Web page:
Sunday, December 18, 2011

Sherlock Holmes: A Steampunk Bromance (With Explosions)

 You just lost...the game. Take that, shadow.

This weekend I saw Sherlock Holmes: A Game of Shadows, the sequel to 2009's flashy steampunk reboot. This 2011 edition has some critics bored and dismissive, but Roger Ebert loved it, because he is easily delighted and is also just an awesome guy who knows how to have fun.

And yeah, it has faults. Lots of them. Faults that shimmer with special effects in slow motion and then explode for no reason. But dammit, it's a fun time.

Okay, let's start with the faults. Even putting aside the fact that Guy Ritchie apparently jizzes special effects and superfluous fight scenes, there was a lot thrown in to this movie. Some of the indulgent little asides were great (the most heart-warming pigeon-feeding scene since Mary Poppins, Stephen Fry doing anything), and some just added to the run time. I can't apologize for laughing at a way-longer-than-it-needed-to-be sequence involving an adorable little pony scurrying around, though. Adorable little scurrying ponies get a lot of leeway.

Let us put on our goggles for our ride in the motorcar.

Then there's the lady issue. Obviously a movie needs a lady now and then, but what to do with them? Rachel McAdams is back in the beginning, I guess to show us Holmes is sexy and to give him even more motivation for solving crimes or maybe McAdams had a contract or something? Then Noomi Rapace's character shows up simply to be a woman on screen and also sort of help the protagonists find the McGuffin. Ironically, near the end we find out that Dr. Watson's bride Mary, who was kicked off the honeymoon by Sherlock in drag (he had his reasons), was being totally capable and awesome off-screen the whole time.

But to move to the good: Moriarty! Mad Men's Jared Harris is perfect as the math professor/supervillain. It's easy to imagine his Professor James Moriarty calmly advising graduate students and also efficiently running a worldwide criminal organization. And along with Irene Adler and Mycroft Holmes, another minor Doyle character gets some screen time: Sebastian Moran, Moriarty's "bosom friend" (Doyle's words) and top assassin. Their quiet, proper, murderous partnership gets some quick "don't worry about me!" theatrics, but the film's main bromance really lets it all hang out.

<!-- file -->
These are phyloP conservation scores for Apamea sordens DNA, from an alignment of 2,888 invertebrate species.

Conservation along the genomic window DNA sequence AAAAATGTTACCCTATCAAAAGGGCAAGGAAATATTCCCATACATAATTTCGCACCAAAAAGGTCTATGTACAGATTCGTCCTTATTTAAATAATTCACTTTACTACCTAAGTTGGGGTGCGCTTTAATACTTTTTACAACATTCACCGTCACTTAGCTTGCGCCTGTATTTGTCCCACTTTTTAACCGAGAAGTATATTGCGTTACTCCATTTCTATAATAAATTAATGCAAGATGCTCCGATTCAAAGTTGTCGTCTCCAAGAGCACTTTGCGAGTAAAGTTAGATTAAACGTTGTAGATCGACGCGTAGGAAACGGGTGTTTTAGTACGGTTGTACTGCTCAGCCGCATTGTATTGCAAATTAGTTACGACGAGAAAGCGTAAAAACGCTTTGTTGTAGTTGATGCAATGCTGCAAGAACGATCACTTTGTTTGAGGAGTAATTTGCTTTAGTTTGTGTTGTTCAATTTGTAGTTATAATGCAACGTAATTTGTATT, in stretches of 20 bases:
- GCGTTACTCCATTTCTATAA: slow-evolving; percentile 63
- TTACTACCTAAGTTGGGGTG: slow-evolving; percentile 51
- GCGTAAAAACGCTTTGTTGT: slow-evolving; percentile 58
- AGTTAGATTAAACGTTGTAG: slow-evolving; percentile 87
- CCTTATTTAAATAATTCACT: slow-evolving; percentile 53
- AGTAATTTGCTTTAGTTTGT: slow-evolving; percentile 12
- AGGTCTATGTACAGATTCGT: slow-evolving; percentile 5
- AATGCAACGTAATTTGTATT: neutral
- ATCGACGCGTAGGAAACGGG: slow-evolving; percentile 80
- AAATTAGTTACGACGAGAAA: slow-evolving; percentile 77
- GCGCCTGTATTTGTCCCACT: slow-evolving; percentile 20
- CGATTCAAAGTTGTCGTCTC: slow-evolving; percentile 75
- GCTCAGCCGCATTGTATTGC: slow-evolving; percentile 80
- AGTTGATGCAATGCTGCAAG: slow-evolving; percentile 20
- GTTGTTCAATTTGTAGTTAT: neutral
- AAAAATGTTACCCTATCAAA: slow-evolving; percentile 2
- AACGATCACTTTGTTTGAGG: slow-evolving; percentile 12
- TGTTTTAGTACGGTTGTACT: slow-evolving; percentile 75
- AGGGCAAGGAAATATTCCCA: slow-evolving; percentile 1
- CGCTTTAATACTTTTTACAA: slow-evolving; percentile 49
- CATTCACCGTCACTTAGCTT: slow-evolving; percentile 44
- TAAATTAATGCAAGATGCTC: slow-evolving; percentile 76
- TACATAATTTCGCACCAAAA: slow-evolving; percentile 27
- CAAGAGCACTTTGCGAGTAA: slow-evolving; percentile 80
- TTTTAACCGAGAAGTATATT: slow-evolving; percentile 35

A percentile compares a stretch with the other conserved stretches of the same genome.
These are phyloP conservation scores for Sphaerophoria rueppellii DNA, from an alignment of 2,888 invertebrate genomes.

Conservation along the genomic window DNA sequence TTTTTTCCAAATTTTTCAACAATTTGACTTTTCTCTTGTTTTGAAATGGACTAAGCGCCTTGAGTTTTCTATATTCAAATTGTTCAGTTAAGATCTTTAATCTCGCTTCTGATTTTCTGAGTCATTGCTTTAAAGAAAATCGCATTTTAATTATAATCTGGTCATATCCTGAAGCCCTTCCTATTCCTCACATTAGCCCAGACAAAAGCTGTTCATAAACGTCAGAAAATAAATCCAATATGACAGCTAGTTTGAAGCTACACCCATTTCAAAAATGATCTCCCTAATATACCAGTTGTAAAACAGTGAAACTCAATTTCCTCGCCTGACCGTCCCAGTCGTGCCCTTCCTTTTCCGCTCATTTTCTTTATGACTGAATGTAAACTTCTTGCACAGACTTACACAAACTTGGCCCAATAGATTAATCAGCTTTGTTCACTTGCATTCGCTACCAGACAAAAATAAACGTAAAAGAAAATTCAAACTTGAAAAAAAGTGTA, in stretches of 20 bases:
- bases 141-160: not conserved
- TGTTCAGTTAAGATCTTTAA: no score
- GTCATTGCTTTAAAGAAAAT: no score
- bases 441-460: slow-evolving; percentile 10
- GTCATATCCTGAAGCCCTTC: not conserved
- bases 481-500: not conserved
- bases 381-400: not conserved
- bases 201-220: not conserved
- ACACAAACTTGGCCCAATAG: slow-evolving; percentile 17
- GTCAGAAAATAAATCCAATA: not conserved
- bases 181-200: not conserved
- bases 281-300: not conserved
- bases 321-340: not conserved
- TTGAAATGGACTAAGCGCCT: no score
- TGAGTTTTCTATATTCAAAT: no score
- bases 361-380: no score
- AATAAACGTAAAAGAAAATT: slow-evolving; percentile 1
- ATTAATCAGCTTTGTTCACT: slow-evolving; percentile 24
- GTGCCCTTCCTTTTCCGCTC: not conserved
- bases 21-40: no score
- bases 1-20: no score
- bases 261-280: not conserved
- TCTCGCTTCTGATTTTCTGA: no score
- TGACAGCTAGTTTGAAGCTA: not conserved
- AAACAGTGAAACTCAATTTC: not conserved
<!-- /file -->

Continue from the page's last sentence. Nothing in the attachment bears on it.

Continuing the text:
Wow, Sebastian. You look a lot better than when Paget drew you.

Downey and Jude Law are hilarious and full of chemistry again as Holmes and Watson, and there is no attempt at subtlety time around. "Lie down with me," a half-naked Holmes demands at one point. After one argument, they wrestle in a manner that threatens to impregnate Law. And there's the whole crashed honeymoon thing. But, although the trendy bromance is played up to the point of buffoonery, you always feel that there's true affection and devotion behind it. Holmes is jealous of Mary, and desperate to protect Watson, and if he has to wear a dress and lipstick and then jump around shirtless to prove his love for his friend, that is what he is going to do.

And herein lies the difference between Robert Downey Jr.'s Sherlock and Sir Arthur Conan Doyle's Sherlock (and really, it's silly to even pretend they're the same). In Doyle's The Sign of the Four, when Watson breaks the news to Holmes that he's marrying Mary, whom they met on a case Holmes solved but didn't get credit for, he asks Holmes what's left for him. "'For me,' said Sherlock Holmes, 'there remains the cocaine bottle.' And he stretched his long white hand up for it." Yes, Doyle's Sherlock passive aggressively mopes and shoots up. He'd still put his life on the line for Watson, but he's not going to wear a dress. And while Downey's Sherlock is quite the wooer, perhaps the closest Doyle's Sherlock was willing to get to having sex with a person was when he kept a picture of Irene Adler as a memento after she outsmarted him in "A Scandal in Bohemia." Irene Adler was bangin' dudes like a boss in that story, but Holmes certainly wasn't one of them.

But it doesn't matter. Nothing with this many explosions is trying to be true to Doyle, and that's fine (interestingly, an important sequence near the end is true to Doyle, and leaves the door wide open for a third installment). This movie is about witty, attractive guys having adorable friendships and also action stuff happening, and it does those things very well.

You never wear lipstick for me anymore.

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